Unreliable distributed networks, such as sensor networks or peer-to peer networks, motivate the investigation of distributed algorithms with high resilience and fault tolerance at the algorithmic level. In these aspects, there is often a rather significant gap between existing algorithmic theory and computational practice. Most of the distributed algorithms considered in the literature provide only a very limited extent of flexibility and resilience against failures such as (silent) message loss, and link or node failures. Although it has been shown that convergence can be guaranteed even in the presence of failures, existing algorithms will in general not converge to the correct result, but to some perturbation of it.

Our current focus is on gossip- and consensus-based distributed aggregation algorithms (e.g., distributed summation or distributed averaging). We are working on a methodology for generically deriving reliable variants of linear iteration-based distributed aggregation algorithms which provably deliver correct results despite failures in the environment. Overhead for the increased robustness is only incurred if failures happen – in a failure-free environment, our new algorithms have the same behavior as the existing non-reliable algorithms.

Beyond robustness at the algorithmic level, we are also investigating distributed algorithms for wireless networks (broadcasting vs. point-to-point communication) or mobile nodes (dynamically changing network topologies), and latency aspects (runtime requirements, efficient implementations). Together with our research partners in the NFN SISE of the Austrian Science Fund FWF we are working on the application of these new algorithmic techniques in problems arising in signal processing and telecommunications.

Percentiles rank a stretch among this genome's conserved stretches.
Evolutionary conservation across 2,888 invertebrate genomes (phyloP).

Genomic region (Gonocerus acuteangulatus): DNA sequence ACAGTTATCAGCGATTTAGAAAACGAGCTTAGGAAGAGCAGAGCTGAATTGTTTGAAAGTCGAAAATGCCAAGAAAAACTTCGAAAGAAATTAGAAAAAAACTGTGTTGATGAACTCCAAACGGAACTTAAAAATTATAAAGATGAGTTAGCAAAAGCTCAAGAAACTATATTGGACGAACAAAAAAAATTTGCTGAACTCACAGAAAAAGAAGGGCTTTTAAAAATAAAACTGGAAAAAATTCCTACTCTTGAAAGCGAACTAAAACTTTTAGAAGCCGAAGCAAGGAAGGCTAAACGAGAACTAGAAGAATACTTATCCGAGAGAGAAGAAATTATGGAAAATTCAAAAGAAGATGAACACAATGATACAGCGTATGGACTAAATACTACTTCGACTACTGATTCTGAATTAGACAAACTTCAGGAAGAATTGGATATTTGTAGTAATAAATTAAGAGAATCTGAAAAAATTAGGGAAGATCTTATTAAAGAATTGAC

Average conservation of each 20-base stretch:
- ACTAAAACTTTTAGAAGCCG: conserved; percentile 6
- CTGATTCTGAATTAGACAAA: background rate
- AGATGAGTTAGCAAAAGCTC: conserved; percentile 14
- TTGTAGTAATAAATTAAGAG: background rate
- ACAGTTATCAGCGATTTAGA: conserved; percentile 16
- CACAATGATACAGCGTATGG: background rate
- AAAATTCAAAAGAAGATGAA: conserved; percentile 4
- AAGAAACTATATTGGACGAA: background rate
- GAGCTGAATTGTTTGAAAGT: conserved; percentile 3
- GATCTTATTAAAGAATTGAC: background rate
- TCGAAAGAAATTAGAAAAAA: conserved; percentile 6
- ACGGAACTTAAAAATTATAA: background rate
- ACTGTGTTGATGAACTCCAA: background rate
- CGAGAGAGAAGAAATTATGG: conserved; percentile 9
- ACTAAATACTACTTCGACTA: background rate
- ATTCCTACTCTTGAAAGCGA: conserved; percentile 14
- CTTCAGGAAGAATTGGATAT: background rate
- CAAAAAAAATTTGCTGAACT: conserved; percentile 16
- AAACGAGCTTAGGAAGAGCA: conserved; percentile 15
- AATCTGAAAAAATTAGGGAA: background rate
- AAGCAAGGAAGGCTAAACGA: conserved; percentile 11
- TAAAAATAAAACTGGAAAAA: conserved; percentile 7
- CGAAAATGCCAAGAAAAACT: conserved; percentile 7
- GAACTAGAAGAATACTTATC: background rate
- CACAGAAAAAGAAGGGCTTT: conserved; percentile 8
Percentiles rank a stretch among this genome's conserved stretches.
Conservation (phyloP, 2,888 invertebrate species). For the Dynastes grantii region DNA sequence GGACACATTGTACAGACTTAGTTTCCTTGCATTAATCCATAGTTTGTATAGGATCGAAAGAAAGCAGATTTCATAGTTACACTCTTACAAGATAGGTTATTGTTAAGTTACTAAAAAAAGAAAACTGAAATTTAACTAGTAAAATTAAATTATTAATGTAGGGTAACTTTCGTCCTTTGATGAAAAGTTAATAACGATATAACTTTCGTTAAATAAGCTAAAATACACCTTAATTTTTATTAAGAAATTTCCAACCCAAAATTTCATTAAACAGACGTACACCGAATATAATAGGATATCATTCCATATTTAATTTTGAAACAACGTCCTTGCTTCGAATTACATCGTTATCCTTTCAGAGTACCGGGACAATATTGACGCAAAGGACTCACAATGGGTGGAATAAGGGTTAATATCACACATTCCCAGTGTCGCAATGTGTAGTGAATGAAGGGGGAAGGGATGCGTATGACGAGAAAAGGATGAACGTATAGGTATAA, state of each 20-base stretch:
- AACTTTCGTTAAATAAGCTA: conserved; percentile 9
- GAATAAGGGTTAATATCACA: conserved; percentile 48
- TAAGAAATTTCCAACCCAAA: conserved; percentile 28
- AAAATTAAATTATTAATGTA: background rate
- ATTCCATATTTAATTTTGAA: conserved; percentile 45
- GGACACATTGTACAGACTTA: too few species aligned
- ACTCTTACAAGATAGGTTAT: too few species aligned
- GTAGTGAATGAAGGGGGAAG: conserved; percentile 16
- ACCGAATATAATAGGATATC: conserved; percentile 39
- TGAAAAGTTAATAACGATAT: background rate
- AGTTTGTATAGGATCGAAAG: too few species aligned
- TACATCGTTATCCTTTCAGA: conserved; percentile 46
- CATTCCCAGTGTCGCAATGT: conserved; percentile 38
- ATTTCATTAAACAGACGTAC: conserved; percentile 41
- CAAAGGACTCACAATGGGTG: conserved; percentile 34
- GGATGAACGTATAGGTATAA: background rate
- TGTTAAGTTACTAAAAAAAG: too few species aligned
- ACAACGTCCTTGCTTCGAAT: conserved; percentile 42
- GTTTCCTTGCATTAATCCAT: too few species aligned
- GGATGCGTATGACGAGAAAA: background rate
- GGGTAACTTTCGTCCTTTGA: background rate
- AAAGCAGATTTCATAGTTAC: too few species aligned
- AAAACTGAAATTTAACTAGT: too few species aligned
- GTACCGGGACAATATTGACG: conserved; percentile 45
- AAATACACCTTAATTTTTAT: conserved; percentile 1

High performance/distributed numerical linear algebra

The field of high performance algorithms for numerical linear algebra has always been strongly influenced by the rapid development of hardware architectures. Two concepts which are currently very influential for the development of new algorithmic approaches are multi/manycore architectures and hetereogeneous system architectures (typically CPUs combined with accelerators such as GPUs). Beyond that, new types of algorithmic challenges (in addition to numerical accuracy and high performance) arise on the road towards exascale computing. Important examples are parallel scalability to extremely large processor numbers, fault tolerance at the algorithmic level or reduced synchronization requirements.

In this context, we are currently working on new algorithmic approaches for structured (in particular, banded) eigenvalue problems, on distributed methods for matrix computations (on the basis of the distributed aggregation algorithms mentioned above), and on mixed precision approaches for eigenvalue problems. In the first topic, we developed new algorithms which have advantages over the state-of-the-art methods for small bandwidths and/or for clustered eigenvalues. In the second topic, we successfully designed fully distributed gossip-based and consensus-based orthogonalization methods and a fully distributed eigensolver.

 

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Faculty of Computer Science
University of Vienna

Währinger Straße 29
A-1090 Vienna